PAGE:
Worse is that almost *every* small Un*x system out there has NO security,
because the salespeople that installed them and set them up didn't know
about it.  They have everyone run as unpassworded root.  They load
applications into /tmp, where any cracker can destroy the entire system with
just ONE publicly-executable "rm".  They don't say word one about backup
procedures.  And many of them don't give their customers the master disks to
their software, so if their programs get blasted they're gone for good.

That last paragraph is the worst part.  We work primarily with reasonably
pure Xenix and Unix System V -- no sendmail, no fingerd, no ftpd, no
susceptibility to the *current* worm.  And capable of quite good security.
But setting up security takes some work -- it always has, it always will --
and most salespeople are too busy counting their commissions to consider
doing that work.  If they even know anything about security, which I would
doubt after some of the things I've seen.  And even if they did, the people
mentioned above would forbid it.  (Did I mention the system administrator
who told me that he had his people running as root because he didn't want
them to be stuck in a restricted shell?  No, he didn't mean /bin/rsh.)

The Internet worm is well on its way to becoming the kernel of my "Standard
Security Speech #2".  Maybe a few people will pay attention this time; one of
*****'s failures is that systems ship with a "uucp" login enabled and security
disabled even in HDB UUCP.  All it'd take is a UUCP version of the Internet
worm and a demon-dialer program to wreak havoc in these small systems.

Vendors have some blame, but their oh-so-naively-trusting customers and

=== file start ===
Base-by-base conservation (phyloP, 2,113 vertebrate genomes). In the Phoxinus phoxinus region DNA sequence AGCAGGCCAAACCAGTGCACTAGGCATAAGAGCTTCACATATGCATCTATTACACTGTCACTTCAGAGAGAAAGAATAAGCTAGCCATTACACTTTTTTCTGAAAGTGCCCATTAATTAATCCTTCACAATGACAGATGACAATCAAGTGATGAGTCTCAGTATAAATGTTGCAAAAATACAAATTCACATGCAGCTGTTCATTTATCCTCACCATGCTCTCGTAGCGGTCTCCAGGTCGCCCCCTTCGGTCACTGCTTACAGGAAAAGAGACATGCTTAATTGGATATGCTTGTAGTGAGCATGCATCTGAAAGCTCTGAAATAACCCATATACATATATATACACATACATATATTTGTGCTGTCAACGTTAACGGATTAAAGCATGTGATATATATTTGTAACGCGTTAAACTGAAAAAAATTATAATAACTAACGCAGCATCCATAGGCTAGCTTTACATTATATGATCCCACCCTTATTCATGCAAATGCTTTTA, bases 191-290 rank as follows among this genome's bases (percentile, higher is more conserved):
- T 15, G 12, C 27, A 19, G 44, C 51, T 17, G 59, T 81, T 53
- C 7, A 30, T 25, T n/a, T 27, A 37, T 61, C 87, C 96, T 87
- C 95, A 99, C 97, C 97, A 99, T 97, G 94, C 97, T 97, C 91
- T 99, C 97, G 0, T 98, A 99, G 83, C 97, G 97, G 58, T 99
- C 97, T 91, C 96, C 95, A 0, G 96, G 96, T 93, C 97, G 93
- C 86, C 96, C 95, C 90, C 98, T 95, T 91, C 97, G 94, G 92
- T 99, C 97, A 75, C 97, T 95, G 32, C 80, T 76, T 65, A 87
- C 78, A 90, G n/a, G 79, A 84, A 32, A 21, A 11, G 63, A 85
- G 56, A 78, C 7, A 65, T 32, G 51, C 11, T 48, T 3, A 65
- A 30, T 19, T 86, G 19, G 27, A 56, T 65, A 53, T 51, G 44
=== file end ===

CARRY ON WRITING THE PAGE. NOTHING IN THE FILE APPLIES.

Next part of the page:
oh-so-ignorant salespeople (or distributors' salespeople, who the vendors have
no control over) have even more.  Education is the answer here.  It is a sad
but true fact that only an actual invasion of their systems will get any
response out of them.

            Brandon S. Allbery, Telotech, Inc.
Brandon S. Allbery, comp.sources.misc moderator and one admin of ncoast PA UN*X
uunet!!ncoast!allbery <PREFERRED!>     ncoast!  <ALSO>
comp.sources.misc is moving off ncoast -- please do NOT send submissions direct
      Send comp.sources.misc submissions to comp-sources-misc@<backbone>.

Bank of America ATMs Hit a Glitch

Peter G. Neumann <Neumann@KL.SRI.COM>
A computer malfunction at BoA's main data center appears to have shut down
all of the bank's 1450 automated teller machines in California for three
hours on Sunday afternoon, 27 Nov 88 (normally a very busy day).  The
shutdown also affected BofA customers throughout the country.  [Source: San
Francisco Chronicle, 29 Nov 88, p. C1, article by Kenneth Howe]

Corps of Software Engineers?

Tue, 29 Nov 88 02:02:48 EST
Just noticed in an old Aviation Week editorial (Oct 17):

    "Flexibility is software's strong suit, allowing the military
    to make changes in how a weapon system functions, even after
    it is fielded... [discussion of gratuitous changes deleted]
    ...making changes in a hurry during a conflict is imperative
    if software is to help US forces prevail."

    "Traditionally, armies have had combat engineers to build
    makeshift bridges, ports, and even airfields in a hurry.
    But where is the US corp of software engineers that can fix
    a key software module quickly so the next airstrike can
    account for an unexpected SAM threat?  Do the armed services
    expect contractor personnel to volunteer for duty on the
    front lines?  Clearly some minimal level of expertise is
    needed in the field and on board ship to make sure that
    weapons systems programs can accommodate unexpected
    circumstances... there is too much riding on software and
    too little expertise in the military to deal with it."

                                     Henry Spencer at U of Toronto Zoology

Software Uniformity Legislation

Colin M Thomson <>